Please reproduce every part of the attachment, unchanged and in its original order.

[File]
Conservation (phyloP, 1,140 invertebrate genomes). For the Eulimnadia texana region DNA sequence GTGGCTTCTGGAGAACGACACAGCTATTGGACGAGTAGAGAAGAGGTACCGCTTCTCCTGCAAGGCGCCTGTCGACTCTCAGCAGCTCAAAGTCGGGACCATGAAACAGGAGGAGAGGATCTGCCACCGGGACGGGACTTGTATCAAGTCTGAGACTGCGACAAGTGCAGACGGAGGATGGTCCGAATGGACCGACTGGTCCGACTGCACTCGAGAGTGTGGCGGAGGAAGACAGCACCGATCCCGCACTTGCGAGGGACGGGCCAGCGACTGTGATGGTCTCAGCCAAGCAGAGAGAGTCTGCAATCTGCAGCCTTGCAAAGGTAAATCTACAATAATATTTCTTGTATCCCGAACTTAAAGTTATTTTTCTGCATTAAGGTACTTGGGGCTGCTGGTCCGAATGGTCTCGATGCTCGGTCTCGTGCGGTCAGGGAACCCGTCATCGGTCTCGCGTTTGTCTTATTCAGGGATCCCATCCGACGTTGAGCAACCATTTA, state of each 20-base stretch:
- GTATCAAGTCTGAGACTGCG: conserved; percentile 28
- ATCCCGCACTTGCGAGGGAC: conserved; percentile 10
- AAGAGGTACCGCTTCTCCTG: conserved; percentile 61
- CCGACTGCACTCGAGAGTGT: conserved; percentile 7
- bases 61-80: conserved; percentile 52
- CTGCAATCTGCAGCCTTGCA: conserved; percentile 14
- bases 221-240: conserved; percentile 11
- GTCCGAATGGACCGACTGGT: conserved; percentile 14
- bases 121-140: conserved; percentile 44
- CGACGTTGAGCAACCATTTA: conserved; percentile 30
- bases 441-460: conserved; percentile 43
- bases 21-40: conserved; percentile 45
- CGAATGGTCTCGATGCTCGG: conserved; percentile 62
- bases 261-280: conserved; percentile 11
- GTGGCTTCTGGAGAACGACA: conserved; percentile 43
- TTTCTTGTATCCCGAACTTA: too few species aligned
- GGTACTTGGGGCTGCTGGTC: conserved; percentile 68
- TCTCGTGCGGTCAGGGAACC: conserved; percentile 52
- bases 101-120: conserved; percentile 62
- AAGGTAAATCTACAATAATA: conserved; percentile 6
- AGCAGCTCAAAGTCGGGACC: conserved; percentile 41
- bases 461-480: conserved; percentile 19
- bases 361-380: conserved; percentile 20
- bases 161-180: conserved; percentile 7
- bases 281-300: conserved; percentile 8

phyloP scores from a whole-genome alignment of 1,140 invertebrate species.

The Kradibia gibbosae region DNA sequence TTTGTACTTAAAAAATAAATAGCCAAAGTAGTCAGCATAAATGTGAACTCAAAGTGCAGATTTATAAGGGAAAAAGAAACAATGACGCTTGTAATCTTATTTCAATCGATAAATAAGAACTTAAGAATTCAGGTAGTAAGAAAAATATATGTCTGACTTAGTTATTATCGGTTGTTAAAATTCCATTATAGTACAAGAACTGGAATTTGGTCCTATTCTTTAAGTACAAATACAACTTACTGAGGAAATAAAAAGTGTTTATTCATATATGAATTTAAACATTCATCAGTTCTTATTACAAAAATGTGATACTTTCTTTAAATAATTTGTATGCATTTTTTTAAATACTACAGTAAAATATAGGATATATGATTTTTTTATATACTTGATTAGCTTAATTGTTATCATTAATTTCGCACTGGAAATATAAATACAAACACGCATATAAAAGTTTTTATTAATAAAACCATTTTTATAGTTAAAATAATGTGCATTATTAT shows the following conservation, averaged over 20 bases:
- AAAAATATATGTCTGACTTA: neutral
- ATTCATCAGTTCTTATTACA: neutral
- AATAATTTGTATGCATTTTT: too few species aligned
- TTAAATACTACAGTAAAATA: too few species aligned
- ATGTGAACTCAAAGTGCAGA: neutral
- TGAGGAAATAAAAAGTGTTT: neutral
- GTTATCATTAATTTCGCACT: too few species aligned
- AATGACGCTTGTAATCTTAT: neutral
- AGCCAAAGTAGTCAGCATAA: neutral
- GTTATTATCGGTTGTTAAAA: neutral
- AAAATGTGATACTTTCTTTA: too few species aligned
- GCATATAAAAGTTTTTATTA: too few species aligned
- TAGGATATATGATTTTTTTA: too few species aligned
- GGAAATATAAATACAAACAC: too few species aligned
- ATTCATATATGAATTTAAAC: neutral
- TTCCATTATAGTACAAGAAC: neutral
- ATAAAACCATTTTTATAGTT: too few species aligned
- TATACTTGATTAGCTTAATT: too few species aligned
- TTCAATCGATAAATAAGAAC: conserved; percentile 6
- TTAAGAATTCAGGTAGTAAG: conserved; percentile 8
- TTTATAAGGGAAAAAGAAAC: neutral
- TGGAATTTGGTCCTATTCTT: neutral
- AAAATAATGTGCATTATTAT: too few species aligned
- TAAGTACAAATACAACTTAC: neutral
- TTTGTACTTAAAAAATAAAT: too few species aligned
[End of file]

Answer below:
Conservation (phyloP, 1,140 invertebrate genomes). For the Eulimnadia texana region DNA sequence GTGGCTTCTGGAGAACGACACAGCTATTGGACGAGTAGAGAAGAGGTACCGCTTCTCCTGCAAGGCGCCTGTCGACTCTCAGCAGCTCAAAGTCGGGACCATGAAACAGGAGGAGAGGATCTGCCACCGGGACGGGACTTGTATCAAGTCTGAGACTGCGACAAGTGCAGACGGAGGATGGTCCGAATGGACCGACTGGTCCGACTGCACTCGAGAGTGTGGCGGAGGAAGACAGCACCGATCCCGCACTTGCGAGGGACGGGCCAGCGACTGTGATGGTCTCAGCCAAGCAGAGAGAGTCTGCAATCTGCAGCCTTGCAAAGGTAAATCTACAATAATATTTCTTGTATCCCGAACTTAAAGTTATTTTTCTGCATTAAGGTACTTGGGGCTGCTGGTCCGAATGGTCTCGATGCTCGGTCTCGTGCGGTCAGGGAACCCGTCATCGGTCTCGCGTTTGTCTTATTCAGGGATCCCATCCGACGTTGAGCAACCATTTA, state of each 20-base stretch:
- GTATCAAGTCTGAGACTGCG: conserved; percentile 28
- ATCCCGCACTTGCGAGGGAC: conserved; percentile 10
- AAGAGGTACCGCTTCTCCTG: conserved; percentile 61
- CCGACTGCACTCGAGAGTGT: conserved; percentile 7
- bases 61-80: conserved; percentile 52
- CTGCAATCTGCAGCCTTGCA: conserved; percentile 14
- bases 221-240: conserved; percentile 11
- GTCCGAATGGACCGACTGGT: conserved; percentile 14
- bases 121-140: conserved; percentile 44
- CGACGTTGAGCAACCATTTA: conserved; percentile 30
- bases 441-460: conserved; percentile 43
- bases 21-40: conserved; percentile 45
- CGAATGGTCTCGATGCTCGG: conserved; percentile 62
- bases 261-280: conserved; percentile 11
- GTGGCTTCTGGAGAACGACA: conserved; percentile 43
- TTTCTTGTATCCCGAACTTA: too few species aligned
- GGTACTTGGGGCTGCTGGTC: conserved; percentile 68
- TCTCGTGCGGTCAGGGAACC: conserved; percentile 52
- bases 101-120: conserved; percentile 62
- AAGGTAAATCTACAATAATA: conserved; percentile 6
- AGCAGCTCAAAGTCGGGACC: conserved; percentile 41
- bases 461-480: conserved; percentile 19
- bases 361-380: conserved; percentile 20
- bases 161-180: conserved; percentile 7
- bases 281-300: conserved; percentile 8

phyloP scores from a whole-genome alignment of 1,140 invertebrate species.

The Kradibia gibbosae region DNA sequence TTTGTACTTAAAAAATAAATAGCCAAAGTAGTCAGCATAAATGTGAACTCAAAGTGCAGATTTATAAGGGAAAAAGAAACAATGACGCTTGTAATCTTATTTCAATCGATAAATAAGAACTTAAGAATTCAGGTAGTAAGAAAAATATATGTCTGACTTAGTTATTATCGGTTGTTAAAATTCCATTATAGTACAAGAACTGGAATTTGGTCCTATTCTTTAAGTACAAATACAACTTACTGAGGAAATAAAAAGTGTTTATTCATATATGAATTTAAACATTCATCAGTTCTTATTACAAAAATGTGATACTTTCTTTAAATAATTTGTATGCATTTTTTTAAATACTACAGTAAAATATAGGATATATGATTTTTTTATATACTTGATTAGCTTAATTGTTATCATTAATTTCGCACTGGAAATATAAATACAAACACGCATATAAAAGTTTTTATTAATAAAACCATTTTTATAGTTAAAATAATGTGCATTATTAT shows the following conservation, averaged over 20 bases:
- AAAAATATATGTCTGACTTA: neutral
- ATTCATCAGTTCTTATTACA: neutral
- AATAATTTGTATGCATTTTT: too few species aligned
- TTAAATACTACAGTAAAATA: too few species aligned
- ATGTGAACTCAAAGTGCAGA: neutral
- TGAGGAAATAAAAAGTGTTT: neutral
- GTTATCATTAATTTCGCACT: too few species aligned
- AATGACGCTTGTAATCTTAT: neutral
- AGCCAAAGTAGTCAGCATAA: neutral
- GTTATTATCGGTTGTTAAAA: neutral
- AAAATGTGATACTTTCTTTA: too few species aligned
- GCATATAAAAGTTTTTATTA: too few species aligned
- TAGGATATATGATTTTTTTA: too few species aligned
- GGAAATATAAATACAAACAC: too few species aligned
- ATTCATATATGAATTTAAAC: neutral
- TTCCATTATAGTACAAGAAC: neutral
- ATAAAACCATTTTTATAGTT: too few species aligned
- TATACTTGATTAGCTTAATT: too few species aligned
- TTCAATCGATAAATAAGAAC: conserved; percentile 6
- TTAAGAATTCAGGTAGTAAG: conserved; percentile 8
- TTTATAAGGGAAAAAGAAAC: neutral
- TGGAATTTGGTCCTATTCTT: neutral
- AAAATAATGTGCATTATTAT: too few species aligned
- TAAGTACAAATACAACTTAC: neutral
- TTTGTACTTAAAAAATAAAT: too few species aligned